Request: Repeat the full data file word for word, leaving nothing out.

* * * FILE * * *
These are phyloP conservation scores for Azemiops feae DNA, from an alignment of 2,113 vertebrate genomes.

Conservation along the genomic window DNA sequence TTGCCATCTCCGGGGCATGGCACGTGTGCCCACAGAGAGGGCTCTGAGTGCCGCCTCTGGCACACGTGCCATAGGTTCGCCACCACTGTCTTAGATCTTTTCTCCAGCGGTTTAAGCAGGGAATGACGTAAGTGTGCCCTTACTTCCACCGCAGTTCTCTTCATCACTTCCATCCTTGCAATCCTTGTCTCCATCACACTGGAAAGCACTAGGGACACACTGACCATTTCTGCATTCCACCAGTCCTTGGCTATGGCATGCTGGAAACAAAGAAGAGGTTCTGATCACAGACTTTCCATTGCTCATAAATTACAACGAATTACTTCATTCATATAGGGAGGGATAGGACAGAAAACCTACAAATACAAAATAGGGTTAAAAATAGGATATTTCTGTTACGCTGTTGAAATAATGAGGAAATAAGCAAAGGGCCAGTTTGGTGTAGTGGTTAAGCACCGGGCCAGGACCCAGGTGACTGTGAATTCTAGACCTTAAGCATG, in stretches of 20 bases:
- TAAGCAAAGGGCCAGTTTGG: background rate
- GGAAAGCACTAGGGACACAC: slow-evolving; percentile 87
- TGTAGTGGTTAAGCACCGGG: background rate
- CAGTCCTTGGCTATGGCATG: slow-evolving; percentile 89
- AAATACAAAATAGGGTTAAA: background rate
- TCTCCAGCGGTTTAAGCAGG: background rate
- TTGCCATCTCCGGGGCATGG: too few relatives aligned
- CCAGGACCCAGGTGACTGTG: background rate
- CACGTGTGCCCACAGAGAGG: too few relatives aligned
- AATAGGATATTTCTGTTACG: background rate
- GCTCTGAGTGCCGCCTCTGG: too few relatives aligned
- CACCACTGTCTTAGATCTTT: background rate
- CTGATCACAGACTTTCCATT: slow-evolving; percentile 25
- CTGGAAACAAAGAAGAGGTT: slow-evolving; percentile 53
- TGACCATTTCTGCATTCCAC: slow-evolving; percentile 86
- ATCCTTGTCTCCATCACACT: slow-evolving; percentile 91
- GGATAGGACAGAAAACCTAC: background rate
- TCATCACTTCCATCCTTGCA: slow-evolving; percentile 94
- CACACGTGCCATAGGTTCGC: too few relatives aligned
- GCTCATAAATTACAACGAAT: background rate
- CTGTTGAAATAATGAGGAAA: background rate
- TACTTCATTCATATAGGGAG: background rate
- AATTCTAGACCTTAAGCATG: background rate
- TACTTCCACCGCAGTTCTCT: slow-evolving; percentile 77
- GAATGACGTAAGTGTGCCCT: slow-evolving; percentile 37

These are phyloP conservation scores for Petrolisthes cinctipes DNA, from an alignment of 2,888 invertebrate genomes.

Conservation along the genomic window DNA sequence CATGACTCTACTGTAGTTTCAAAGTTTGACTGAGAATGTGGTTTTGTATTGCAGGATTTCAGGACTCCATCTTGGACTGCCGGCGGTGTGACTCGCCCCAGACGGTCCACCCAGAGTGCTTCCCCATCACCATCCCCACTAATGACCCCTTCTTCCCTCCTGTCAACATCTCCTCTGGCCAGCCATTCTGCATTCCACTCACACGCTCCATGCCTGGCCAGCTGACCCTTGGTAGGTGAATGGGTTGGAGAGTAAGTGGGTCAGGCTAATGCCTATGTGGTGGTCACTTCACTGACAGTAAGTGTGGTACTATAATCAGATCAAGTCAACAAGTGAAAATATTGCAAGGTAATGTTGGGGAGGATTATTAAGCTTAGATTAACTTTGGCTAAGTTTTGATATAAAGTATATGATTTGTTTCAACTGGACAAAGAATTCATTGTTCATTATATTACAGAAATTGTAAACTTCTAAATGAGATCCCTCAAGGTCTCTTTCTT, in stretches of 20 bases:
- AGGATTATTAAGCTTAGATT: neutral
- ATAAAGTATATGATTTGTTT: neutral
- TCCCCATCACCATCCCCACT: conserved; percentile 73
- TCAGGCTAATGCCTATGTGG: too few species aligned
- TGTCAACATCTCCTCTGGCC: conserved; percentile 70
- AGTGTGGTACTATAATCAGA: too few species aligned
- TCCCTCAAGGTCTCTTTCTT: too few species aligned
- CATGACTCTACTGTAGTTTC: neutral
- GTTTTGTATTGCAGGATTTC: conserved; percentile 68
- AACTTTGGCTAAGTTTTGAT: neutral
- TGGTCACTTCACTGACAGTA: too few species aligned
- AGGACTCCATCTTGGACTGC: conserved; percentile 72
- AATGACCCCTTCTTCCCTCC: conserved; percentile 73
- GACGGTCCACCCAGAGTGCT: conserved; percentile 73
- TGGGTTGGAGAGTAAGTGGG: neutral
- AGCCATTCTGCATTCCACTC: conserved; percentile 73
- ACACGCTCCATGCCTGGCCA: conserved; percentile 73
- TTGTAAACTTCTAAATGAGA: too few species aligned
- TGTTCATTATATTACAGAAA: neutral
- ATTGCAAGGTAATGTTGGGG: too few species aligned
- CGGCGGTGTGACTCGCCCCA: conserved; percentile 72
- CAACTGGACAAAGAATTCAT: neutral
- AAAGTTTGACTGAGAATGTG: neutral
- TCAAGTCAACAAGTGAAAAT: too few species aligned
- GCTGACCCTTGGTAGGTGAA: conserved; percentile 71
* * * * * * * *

These are phyloP conservation scores for Azemiops feae DNA, from an alignment of 2,113 vertebrate genomes.

Conservation along the genomic window DNA sequence TTGCCATCTCCGGGGCATGGCACGTGTGCCCACAGAGAGGGCTCTGAGTGCCGCCTCTGGCACACGTGCCATAGGTTCGCCACCACTGTCTTAGATCTTTTCTCCAGCGGTTTAAGCAGGGAATGACGTAAGTGTGCCCTTACTTCCACCGCAGTTCTCTTCATCACTTCCATCCTTGCAATCCTTGTCTCCATCACACTGGAAAGCACTAGGGACACACTGACCATTTCTGCATTCCACCAGTCCTTGGCTATGGCATGCTGGAAACAAAGAAGAGGTTCTGATCACAGACTTTCCATTGCTCATAAATTACAACGAATTACTTCATTCATATAGGGAGGGATAGGACAGAAAACCTACAAATACAAAATAGGGTTAAAAATAGGATATTTCTGTTACGCTGTTGAAATAATGAGGAAATAAGCAAAGGGCCAGTTTGGTGTAGTGGTTAAGCACCGGGCCAGGACCCAGGTGACTGTGAATTCTAGACCTTAAGCATG, in stretches of 20 bases:
- TAAGCAAAGGGCCAGTTTGG: background rate
- GGAAAGCACTAGGGACACAC: slow-evolving; percentile 87
- TGTAGTGGTTAAGCACCGGG: background rate
- CAGTCCTTGGCTATGGCATG: slow-evolving; percentile 89
- AAATACAAAATAGGGTTAAA: background rate
- TCTCCAGCGGTTTAAGCAGG: background rate
- TTGCCATCTCCGGGGCATGG: too few relatives aligned
- CCAGGACCCAGGTGACTGTG: background rate
- CACGTGTGCCCACAGAGAGG: too few relatives aligned
- AATAGGATATTTCTGTTACG: background rate
- GCTCTGAGTGCCGCCTCTGG: too few relatives aligned
- CACCACTGTCTTAGATCTTT: background rate
- CTGATCACAGACTTTCCATT: slow-evolving; percentile 25
- CTGGAAACAAAGAAGAGGTT: slow-evolving; percentile 53
- TGACCATTTCTGCATTCCAC: slow-evolving; percentile 86
- ATCCTTGTCTCCATCACACT: slow-evolving; percentile 91
- GGATAGGACAGAAAACCTAC: background rate
- TCATCACTTCCATCCTTGCA: slow-evolving; percentile 94
- CACACGTGCCATAGGTTCGC: too few relatives aligned
- GCTCATAAATTACAACGAAT: background rate
- CTGTTGAAATAATGAGGAAA: background rate
- TACTTCATTCATATAGGGAG: background rate
- AATTCTAGACCTTAAGCATG: background rate
- TACTTCCACCGCAGTTCTCT: slow-evolving; percentile 77
- GAATGACGTAAGTGTGCCCT: slow-evolving; percentile 37

These are phyloP conservation scores for Petrolisthes cinctipes DNA, from an alignment of 2,888 invertebrate genomes.

Conservation along the genomic window DNA sequence CATGACTCTACTGTAGTTTCAAAGTTTGACTGAGAATGTGGTTTTGTATTGCAGGATTTCAGGACTCCATCTTGGACTGCCGGCGGTGTGACTCGCCCCAGACGGTCCACCCAGAGTGCTTCCCCATCACCATCCCCACTAATGACCCCTTCTTCCCTCCTGTCAACATCTCCTCTGGCCAGCCATTCTGCATTCCACTCACACGCTCCATGCCTGGCCAGCTGACCCTTGGTAGGTGAATGGGTTGGAGAGTAAGTGGGTCAGGCTAATGCCTATGTGGTGGTCACTTCACTGACAGTAAGTGTGGTACTATAATCAGATCAAGTCAACAAGTGAAAATATTGCAAGGTAATGTTGGGGAGGATTATTAAGCTTAGATTAACTTTGGCTAAGTTTTGATATAAAGTATATGATTTGTTTCAACTGGACAAAGAATTCATTGTTCATTATATTACAGAAATTGTAAACTTCTAAATGAGATCCCTCAAGGTCTCTTTCTT, in stretches of 20 bases:
- AGGATTATTAAGCTTAGATT: neutral
- ATAAAGTATATGATTTGTTT: neutral
- TCCCCATCACCATCCCCACT: conserved; percentile 73
- TCAGGCTAATGCCTATGTGG: too few species aligned
- TGTCAACATCTCCTCTGGCC: conserved; percentile 70
- AGTGTGGTACTATAATCAGA: too few species aligned
- TCCCTCAAGGTCTCTTTCTT: too few species aligned
- CATGACTCTACTGTAGTTTC: neutral
- GTTTTGTATTGCAGGATTTC: conserved; percentile 68
- AACTTTGGCTAAGTTTTGAT: neutral
- TGGTCACTTCACTGACAGTA: too few species aligned
- AGGACTCCATCTTGGACTGC: conserved; percentile 72
- AATGACCCCTTCTTCCCTCC: conserved; percentile 73
- GACGGTCCACCCAGAGTGCT: conserved; percentile 73
- TGGGTTGGAGAGTAAGTGGG: neutral
- AGCCATTCTGCATTCCACTC: conserved; percentile 73
- ACACGCTCCATGCCTGGCCA: conserved; percentile 73
- TTGTAAACTTCTAAATGAGA: too few species aligned
- TGTTCATTATATTACAGAAA: neutral
- ATTGCAAGGTAATGTTGGGG: too few species aligned
- CGGCGGTGTGACTCGCCCCA: conserved; percentile 72
- CAACTGGACAAAGAATTCAT: neutral
- AAAGTTTGACTGAGAATGTG: neutral
- TCAAGTCAACAAGTGAAAAT: too few species aligned
- GCTGACCCTTGGTAGGTGAA: conserved; percentile 71